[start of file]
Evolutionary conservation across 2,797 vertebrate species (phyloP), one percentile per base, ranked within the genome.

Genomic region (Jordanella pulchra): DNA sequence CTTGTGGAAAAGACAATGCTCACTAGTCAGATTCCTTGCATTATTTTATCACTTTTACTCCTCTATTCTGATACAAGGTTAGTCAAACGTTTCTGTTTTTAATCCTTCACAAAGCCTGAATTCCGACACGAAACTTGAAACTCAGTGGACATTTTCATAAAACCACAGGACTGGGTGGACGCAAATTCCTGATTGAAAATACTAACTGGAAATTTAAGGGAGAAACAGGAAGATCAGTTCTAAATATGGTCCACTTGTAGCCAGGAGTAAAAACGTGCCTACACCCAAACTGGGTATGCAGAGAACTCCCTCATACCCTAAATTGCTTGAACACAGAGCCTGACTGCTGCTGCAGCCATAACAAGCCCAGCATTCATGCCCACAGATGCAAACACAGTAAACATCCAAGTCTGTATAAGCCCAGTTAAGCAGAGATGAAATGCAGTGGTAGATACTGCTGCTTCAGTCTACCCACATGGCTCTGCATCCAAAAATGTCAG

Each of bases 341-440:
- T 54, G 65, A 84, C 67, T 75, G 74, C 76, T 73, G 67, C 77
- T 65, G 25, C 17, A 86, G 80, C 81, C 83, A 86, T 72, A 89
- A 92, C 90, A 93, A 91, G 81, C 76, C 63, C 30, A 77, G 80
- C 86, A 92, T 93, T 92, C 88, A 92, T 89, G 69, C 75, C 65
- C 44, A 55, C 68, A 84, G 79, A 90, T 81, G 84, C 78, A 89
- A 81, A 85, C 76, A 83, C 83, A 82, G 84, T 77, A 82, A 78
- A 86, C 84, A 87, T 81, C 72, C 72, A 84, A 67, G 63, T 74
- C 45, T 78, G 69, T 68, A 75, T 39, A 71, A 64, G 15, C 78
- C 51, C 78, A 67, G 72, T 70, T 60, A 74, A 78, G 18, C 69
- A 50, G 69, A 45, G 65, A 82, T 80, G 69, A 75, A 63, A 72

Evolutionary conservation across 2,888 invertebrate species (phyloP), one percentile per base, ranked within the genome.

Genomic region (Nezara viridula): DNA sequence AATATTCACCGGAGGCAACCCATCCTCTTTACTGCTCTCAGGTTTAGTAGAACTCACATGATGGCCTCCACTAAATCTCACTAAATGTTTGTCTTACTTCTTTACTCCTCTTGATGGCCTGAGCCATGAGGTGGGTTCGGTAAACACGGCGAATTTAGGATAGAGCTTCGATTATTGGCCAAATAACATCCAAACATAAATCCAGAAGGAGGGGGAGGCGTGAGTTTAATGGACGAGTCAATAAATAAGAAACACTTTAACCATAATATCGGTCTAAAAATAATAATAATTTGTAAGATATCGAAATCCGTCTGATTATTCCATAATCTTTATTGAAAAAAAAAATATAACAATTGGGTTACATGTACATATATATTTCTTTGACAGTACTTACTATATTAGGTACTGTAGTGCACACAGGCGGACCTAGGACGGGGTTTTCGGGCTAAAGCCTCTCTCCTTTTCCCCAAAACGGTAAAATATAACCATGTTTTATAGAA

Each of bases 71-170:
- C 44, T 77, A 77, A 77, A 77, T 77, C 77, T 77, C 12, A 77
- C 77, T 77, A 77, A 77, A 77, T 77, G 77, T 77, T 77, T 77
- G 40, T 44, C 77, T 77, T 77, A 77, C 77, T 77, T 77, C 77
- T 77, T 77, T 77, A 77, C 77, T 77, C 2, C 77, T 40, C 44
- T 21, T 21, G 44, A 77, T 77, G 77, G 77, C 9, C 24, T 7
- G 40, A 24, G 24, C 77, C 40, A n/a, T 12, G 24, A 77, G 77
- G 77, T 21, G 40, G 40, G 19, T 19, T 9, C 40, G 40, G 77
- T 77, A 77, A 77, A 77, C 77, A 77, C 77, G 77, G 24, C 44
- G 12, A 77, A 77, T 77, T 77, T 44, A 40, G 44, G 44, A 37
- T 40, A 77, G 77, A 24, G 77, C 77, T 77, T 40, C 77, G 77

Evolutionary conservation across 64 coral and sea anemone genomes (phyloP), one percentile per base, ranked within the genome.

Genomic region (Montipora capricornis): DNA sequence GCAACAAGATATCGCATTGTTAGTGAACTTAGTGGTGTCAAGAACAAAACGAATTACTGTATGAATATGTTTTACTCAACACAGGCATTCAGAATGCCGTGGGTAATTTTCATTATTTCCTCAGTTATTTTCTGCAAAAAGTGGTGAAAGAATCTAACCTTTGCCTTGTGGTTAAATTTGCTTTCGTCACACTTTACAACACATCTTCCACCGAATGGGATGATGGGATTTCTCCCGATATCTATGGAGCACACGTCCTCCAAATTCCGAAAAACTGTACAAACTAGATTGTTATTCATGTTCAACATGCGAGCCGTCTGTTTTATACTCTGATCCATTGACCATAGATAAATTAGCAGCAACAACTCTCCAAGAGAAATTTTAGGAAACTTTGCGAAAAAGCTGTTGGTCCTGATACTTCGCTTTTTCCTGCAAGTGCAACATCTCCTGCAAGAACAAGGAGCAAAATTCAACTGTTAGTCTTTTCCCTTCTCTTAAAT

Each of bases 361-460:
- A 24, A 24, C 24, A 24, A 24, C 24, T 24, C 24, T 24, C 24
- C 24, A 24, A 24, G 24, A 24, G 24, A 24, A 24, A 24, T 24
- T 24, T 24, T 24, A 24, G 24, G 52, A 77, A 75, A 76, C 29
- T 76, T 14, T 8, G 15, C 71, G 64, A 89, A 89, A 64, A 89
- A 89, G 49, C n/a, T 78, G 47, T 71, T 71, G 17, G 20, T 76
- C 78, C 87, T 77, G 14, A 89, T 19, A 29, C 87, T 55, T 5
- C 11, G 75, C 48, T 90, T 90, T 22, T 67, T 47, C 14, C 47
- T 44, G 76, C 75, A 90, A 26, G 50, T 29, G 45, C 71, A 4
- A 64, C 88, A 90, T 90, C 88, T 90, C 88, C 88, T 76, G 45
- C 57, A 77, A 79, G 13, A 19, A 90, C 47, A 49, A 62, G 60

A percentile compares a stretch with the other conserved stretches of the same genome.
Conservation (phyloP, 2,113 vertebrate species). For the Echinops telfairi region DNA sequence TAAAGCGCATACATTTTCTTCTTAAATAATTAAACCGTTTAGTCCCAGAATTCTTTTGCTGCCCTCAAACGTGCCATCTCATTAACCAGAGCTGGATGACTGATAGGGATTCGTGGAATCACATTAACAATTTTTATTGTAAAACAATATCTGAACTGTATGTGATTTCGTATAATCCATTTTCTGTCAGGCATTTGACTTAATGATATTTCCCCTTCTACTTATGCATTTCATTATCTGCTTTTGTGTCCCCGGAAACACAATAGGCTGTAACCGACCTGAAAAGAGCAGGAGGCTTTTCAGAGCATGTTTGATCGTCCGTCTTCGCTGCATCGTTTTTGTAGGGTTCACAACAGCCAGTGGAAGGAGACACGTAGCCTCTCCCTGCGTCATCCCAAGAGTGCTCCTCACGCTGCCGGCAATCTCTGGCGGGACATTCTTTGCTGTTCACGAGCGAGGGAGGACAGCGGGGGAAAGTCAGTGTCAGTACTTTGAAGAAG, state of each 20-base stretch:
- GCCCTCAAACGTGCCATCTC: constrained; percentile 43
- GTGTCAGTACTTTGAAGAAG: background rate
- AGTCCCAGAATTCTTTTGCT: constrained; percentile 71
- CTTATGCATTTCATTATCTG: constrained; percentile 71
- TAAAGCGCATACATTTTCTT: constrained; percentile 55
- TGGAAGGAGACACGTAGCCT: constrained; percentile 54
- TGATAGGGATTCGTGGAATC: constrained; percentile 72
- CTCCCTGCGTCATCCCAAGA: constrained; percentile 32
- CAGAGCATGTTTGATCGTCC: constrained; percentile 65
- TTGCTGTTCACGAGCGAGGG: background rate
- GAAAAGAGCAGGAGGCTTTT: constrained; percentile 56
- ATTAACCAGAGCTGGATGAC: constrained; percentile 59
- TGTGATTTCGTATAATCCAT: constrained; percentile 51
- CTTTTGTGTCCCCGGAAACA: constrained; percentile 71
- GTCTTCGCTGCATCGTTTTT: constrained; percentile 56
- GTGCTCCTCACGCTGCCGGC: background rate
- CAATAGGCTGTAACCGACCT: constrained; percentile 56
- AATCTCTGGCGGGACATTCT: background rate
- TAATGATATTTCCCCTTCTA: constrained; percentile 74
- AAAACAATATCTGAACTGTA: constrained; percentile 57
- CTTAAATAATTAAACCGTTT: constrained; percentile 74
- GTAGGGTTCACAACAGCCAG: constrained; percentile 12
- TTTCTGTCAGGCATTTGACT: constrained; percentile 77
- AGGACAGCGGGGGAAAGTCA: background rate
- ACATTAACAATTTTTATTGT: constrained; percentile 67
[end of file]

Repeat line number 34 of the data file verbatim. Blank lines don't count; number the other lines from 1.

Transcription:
- A 89, G 49, C n/a, T 78, G 47, T 71, T 71, G 17, G 20, T 76